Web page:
After doing business with different people with different nationalities, I realized that most Filipinos (including me prior to being an entrepreneur) have a wrong definition of “humility” and “low self-esteem.”
My business partners from China, US, UK, Australia and other strong countries proactively introduce themselves on online conferences and business discussions. When they introduce themselves, they lay down their accomplishments on the table and you may yawn before you get to hear the next businessman’s introduction. Then, it’s the Pinoy’s turn to introduce himself and he will nudge you and say “Uy, wag na. Kakahiya naman. Wag na uy.”
Is it the result of our childhood days when our mothers or aunts said this line?”Wag kang magbuhat ng sariling bangko.” [Don’t toot your own horn.]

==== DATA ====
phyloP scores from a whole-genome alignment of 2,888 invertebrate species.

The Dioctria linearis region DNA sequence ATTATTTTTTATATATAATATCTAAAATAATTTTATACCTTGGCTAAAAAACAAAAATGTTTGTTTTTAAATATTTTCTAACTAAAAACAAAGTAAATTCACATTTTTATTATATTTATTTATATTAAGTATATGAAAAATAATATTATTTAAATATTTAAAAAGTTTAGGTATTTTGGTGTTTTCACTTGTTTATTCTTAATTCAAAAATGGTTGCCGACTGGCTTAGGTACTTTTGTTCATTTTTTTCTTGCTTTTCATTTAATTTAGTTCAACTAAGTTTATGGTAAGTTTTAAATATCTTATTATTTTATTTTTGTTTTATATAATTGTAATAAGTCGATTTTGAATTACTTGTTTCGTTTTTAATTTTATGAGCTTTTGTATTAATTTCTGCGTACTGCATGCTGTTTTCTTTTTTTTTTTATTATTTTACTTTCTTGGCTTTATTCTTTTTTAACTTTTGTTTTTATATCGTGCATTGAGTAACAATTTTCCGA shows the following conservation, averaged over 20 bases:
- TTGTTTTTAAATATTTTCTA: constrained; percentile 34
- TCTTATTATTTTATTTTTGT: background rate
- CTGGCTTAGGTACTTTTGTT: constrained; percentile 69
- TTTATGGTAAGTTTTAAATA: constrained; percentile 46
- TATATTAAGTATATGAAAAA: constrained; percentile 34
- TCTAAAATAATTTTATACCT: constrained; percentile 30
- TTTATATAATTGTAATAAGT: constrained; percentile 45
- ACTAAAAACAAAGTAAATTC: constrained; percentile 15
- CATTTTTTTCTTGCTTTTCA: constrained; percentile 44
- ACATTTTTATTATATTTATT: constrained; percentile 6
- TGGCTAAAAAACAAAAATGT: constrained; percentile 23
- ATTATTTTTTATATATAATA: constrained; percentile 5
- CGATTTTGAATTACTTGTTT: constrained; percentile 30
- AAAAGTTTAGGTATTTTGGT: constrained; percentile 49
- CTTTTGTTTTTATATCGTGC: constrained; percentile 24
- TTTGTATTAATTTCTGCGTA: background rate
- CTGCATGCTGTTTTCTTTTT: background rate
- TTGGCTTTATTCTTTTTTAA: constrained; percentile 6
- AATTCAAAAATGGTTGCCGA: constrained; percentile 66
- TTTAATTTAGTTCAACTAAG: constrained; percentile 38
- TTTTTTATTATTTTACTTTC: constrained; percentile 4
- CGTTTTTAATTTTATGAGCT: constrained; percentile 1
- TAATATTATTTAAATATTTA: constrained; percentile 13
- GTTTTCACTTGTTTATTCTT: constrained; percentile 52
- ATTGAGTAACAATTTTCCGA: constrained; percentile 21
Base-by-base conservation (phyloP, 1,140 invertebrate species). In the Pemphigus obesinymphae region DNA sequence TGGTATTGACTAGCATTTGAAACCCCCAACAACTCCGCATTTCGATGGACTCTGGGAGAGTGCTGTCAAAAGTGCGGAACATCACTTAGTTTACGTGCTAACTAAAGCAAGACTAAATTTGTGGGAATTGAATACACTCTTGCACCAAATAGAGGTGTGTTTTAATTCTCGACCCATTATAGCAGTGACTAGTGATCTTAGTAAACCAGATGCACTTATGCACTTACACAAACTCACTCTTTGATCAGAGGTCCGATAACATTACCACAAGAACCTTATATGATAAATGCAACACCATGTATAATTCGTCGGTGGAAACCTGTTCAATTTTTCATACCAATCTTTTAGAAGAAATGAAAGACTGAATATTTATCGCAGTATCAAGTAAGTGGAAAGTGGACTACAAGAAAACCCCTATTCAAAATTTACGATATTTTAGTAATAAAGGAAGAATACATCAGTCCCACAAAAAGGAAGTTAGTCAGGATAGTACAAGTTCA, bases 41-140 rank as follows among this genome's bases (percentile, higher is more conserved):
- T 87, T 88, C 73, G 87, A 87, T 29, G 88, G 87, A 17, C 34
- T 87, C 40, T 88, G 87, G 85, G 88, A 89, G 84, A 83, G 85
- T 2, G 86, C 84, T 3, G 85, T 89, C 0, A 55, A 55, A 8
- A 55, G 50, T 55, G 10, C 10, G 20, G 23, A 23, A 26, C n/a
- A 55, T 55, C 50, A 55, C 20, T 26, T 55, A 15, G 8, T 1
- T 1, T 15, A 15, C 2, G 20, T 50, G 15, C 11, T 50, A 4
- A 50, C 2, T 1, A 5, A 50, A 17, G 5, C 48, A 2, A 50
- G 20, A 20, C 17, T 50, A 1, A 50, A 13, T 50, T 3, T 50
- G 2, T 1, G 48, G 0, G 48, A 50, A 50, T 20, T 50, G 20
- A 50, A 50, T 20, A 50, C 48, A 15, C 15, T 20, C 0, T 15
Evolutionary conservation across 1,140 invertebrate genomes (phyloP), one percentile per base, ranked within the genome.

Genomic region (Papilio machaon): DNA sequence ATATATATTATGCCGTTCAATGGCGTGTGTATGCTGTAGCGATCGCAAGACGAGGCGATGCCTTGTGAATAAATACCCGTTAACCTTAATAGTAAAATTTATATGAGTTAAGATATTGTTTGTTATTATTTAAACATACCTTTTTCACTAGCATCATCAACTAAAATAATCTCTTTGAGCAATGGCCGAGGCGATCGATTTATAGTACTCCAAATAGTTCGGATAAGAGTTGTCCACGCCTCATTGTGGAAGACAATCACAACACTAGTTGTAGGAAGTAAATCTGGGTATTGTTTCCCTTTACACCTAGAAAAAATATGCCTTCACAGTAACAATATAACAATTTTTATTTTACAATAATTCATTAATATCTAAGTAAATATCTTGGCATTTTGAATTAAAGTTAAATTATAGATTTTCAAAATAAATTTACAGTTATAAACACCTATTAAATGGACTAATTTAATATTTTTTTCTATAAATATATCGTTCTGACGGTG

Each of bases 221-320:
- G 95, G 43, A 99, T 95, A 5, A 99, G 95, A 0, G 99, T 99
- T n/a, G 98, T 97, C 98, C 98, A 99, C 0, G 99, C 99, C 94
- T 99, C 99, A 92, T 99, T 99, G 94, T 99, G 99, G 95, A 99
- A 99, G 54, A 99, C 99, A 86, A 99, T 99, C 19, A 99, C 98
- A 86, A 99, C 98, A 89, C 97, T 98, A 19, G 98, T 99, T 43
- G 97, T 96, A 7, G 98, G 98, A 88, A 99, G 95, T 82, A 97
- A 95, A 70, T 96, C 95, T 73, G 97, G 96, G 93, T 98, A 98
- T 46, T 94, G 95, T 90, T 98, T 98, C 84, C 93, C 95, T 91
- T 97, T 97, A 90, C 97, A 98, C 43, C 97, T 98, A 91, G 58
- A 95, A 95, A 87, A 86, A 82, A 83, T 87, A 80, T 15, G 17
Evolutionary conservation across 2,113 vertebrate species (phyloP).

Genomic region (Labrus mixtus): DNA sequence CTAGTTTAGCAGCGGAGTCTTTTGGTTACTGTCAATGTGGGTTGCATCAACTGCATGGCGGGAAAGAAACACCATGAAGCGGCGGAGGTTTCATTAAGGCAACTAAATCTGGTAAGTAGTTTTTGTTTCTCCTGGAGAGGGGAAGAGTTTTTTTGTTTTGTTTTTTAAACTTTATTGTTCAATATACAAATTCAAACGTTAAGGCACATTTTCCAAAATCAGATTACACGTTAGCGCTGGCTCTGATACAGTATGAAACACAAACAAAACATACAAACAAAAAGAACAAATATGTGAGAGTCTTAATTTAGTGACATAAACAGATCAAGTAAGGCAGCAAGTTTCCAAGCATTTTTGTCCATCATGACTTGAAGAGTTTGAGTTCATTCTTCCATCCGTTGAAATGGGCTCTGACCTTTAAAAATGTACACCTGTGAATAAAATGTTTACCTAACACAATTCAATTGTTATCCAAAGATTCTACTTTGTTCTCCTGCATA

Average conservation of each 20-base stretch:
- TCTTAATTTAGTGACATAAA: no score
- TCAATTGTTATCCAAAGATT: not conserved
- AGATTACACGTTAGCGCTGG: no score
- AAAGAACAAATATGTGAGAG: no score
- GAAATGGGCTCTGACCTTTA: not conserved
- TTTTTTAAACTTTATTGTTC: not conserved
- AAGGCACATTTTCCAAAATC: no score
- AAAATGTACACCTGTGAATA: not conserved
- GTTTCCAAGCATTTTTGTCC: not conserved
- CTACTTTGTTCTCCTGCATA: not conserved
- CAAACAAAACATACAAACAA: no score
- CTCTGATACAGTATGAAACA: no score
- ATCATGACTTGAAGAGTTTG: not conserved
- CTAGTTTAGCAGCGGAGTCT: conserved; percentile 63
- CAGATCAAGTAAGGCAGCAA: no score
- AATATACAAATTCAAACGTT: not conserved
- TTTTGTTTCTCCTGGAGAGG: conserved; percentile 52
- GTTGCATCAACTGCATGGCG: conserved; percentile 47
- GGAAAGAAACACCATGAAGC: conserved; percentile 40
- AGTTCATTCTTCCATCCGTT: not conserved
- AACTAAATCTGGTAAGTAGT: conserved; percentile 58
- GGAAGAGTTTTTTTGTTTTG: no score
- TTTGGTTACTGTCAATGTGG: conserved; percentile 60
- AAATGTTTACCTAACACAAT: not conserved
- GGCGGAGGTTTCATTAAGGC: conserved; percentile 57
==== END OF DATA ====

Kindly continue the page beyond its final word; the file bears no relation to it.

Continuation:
I was guilty of that, too. They say that if you don’t toot your own horn, you’re humble and kind. I must say that it’s not humility but one of the symptoms of having low self-esteem.
Do we install light bulbs underneath the floor or on the ceiling? If you’re good on anything, you shine your light. I’m not talking about those boastful people who are talking things that they haven’t achieved yet or stuff that their relatives have accomplished (resting on somebody else’s laurel). Don’t equate humility with low self-esteem. This is what I call “a change in business philosophy.’ For 27 years, I was holding a dictionary that etymologically defines ‘humility’ wrongly. Perhaps, I’m still running the rat-race if I didn’t burn that dictionary.
Do yourself a favor. When someone asks you “How are you?”Answer him or her back with “I am better than good!”
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